Just remember, there’s no money in being the cheapest trainer in town, and it’s a race to the bottom if you go below these suggested prices.
In terms of your in-person sessions, this is your bolt-on package if people decide they want to work in person with you. The best way to think of this is in monthly offerings. The way we find works best at Strength Matters are the following three options:
- Once per week
- Twice per week
- Three times per week
Most people choose the once per week option when they opt for hybrid coaching, with the rest going them going for the twice –per week alternative. Rarely do we get people choosing three times a week because time doesn’t allow for it. What it does do is it offsets the pricing of the other two options making them highly attractive offerings.
To determine the monthly rate, start with the number you charge for each in-person session. Let’s just say it’s $100, to make things simple. Once per week equates to four sessions a month; twice per week, eight sessions; and thrice per week, 12 sessions.
The once per week option is easy to calculate: We don’t discount and each session costs $100. As they move up in options, it works out that we provide “free” sessions. We never discount. The incentive is to get x number of free sessions so, for twice per week, they get two free sessions on us per month, and, for three times per week, that’s three free sessions a month.
Based on a $100 hourly rate for a session, it would look like this:
- Once per week = 4 sessions @ $400/month
- Twice per week = 8 sessions @ $800/month – 2 sessions = $600/month
- Three per week = 12 sessions @ $1200/month – 3 sessions = $900/month
Therefore, the formula for pricing and the formula we use at Strength Matters is:
Online Base Cost + In-Person Cost = Monthly Client Total
This also comes with a minimum three month commitment and a full 30 day money-back guarantee for the online coaching component (not the in-person delivery). We back the quality of our training and services and put our money where our mouths are.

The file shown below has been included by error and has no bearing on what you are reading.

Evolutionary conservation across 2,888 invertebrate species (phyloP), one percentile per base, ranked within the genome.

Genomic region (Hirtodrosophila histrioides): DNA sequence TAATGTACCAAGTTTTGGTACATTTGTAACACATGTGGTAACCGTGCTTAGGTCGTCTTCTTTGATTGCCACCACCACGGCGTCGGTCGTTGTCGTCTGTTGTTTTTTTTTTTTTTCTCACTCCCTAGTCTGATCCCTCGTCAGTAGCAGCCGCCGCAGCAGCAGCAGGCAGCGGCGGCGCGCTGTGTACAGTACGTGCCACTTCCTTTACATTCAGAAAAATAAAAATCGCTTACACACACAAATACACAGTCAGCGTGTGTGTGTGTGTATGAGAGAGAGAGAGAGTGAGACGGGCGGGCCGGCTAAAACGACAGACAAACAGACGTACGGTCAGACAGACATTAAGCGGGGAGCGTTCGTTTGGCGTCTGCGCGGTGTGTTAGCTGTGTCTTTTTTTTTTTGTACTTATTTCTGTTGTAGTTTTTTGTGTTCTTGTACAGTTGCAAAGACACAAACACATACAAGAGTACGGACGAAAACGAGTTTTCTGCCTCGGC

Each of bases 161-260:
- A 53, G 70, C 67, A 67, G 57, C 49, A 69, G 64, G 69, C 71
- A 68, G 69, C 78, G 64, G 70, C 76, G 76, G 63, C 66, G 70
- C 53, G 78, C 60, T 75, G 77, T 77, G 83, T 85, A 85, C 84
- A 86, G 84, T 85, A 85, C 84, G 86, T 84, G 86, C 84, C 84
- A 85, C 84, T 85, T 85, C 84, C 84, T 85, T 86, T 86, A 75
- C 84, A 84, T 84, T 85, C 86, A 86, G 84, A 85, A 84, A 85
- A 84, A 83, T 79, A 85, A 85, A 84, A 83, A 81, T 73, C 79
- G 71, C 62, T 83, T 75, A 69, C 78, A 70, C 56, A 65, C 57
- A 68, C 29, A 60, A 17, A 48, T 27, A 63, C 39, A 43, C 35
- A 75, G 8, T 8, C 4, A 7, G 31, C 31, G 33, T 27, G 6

Assuming a new client decides to work with us both in person and online and chooses the twice-per-week in-person hybrid coaching option, it would look like this:
$299 + $600 = $899/month
There is one other option we provide, but we do try to avoid it unless it becomes appropriate, and that is block session bookings. Sometimes people just need 1 to 5 sessions to help with form or technique.
In these circumstances, we offer 5, 10, and 20-session packages in addition to the online coaching. We build these out in a similar fashion to the monthly in-person pricing options, which looks like this (assuming you charge $100 per session):
- 5 sessions @ $100 = $500
- 10 sessions @$100 – 2 sessions = $800
- 20 sessions @100 – 4 sessions = $1600
This is another great option to help with cashflow but, overall, the key is to be flexible and adjust your pricing strategy based on the individual needs and demands of your clients. Just some food for thought and an insight into how we deliver our training and package our services at Strength Matters.
Hopefully, you’re starting to believe in the power of the Strength Matters Hybrid Coaching Method. While it may not be suitable for everyone, a hybrid model allows trainers to tailor their services to meet the needs and preferences of their clients. By leveraging the strengths of both approaches and mitigating their limitations, trainers can create a unique fitness business that works for everyone.
Ultimately, it is up to each trainer and their clients to decide what type of training model works best for them. As the industry continues to evolve, it is essential to remain open-minded and adaptable to new approaches and technologies that can enhance the client experience and improve fitness outcomes.
The Strength Matters self-assessment method is key to the hybrid coaching process as it allows the client to take an active role in their fitness journey. This process empowers them to take ownership of their health and well-being, which can lead to increased motivation and adherence to the training program. It’s incredibly versatile and can be used for both in-person and online training.
Clients can perform the assessments at home or in the gym, and the results can be easily shared with the trainer via an online platform. This approach frees up valuable time for trainers and coaches to provide even more effective and personalized training programs and a better service experience, leading to better outcomes and more satisfied clients, releasing you from the tired and trapped mindset, and opening the doors to a life of freedom and flexibility, which is why we got into the industry in the first place.